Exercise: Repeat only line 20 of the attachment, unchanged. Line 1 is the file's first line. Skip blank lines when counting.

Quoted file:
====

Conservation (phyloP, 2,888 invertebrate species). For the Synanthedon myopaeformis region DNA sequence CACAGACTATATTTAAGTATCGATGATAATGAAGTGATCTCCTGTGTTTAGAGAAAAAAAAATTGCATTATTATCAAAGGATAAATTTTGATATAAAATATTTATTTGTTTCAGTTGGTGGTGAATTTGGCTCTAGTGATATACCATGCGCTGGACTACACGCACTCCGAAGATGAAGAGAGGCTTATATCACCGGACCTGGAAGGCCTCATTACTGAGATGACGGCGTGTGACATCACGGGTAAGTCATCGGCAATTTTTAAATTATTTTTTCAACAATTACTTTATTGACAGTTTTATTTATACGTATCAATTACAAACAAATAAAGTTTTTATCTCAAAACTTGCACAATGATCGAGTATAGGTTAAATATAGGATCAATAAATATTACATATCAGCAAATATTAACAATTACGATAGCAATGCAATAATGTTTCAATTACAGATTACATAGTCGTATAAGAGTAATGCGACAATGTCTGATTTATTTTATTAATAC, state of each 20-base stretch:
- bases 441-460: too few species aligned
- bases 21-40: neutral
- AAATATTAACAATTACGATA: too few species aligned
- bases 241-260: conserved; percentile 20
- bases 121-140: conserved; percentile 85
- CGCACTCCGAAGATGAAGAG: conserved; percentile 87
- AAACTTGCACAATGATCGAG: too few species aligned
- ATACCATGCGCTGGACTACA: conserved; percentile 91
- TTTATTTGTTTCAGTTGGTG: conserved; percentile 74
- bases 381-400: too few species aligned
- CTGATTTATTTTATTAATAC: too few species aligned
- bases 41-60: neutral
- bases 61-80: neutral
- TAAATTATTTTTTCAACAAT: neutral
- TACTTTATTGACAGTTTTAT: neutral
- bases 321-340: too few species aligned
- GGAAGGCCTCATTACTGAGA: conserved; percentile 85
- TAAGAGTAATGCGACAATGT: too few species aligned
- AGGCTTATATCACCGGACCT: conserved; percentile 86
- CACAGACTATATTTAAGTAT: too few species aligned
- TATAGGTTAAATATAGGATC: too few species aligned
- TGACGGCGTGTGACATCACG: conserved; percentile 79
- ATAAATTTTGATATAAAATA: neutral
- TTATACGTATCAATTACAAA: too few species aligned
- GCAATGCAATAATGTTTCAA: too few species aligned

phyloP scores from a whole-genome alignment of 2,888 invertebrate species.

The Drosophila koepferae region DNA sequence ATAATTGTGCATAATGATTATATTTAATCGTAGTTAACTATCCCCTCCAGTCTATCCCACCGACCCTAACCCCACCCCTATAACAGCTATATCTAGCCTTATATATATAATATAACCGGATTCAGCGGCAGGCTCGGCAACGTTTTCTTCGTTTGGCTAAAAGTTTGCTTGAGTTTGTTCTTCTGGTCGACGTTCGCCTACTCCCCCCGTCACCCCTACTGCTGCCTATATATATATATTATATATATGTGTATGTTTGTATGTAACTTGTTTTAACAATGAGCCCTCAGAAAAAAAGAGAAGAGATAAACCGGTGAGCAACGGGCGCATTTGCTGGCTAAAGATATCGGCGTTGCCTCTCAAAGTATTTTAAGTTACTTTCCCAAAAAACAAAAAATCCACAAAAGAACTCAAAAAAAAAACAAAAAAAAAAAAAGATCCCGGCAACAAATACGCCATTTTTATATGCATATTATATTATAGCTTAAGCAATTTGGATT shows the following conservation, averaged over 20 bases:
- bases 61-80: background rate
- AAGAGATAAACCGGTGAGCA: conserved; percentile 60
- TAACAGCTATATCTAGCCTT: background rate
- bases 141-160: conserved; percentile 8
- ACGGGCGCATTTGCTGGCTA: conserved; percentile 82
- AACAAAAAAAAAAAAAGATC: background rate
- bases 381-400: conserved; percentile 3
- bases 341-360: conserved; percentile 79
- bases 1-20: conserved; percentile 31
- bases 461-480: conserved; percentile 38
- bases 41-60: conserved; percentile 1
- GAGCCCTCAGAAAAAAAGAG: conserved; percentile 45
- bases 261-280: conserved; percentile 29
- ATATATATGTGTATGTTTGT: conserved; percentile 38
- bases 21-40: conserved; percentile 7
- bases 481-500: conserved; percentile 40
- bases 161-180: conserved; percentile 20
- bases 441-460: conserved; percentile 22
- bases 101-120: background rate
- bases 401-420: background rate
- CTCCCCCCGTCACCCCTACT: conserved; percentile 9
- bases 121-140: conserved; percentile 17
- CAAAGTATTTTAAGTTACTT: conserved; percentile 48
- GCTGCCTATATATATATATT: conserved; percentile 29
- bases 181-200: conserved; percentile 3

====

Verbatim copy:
- AGGCTTATATCACCGGACCT: conserved; percentile 86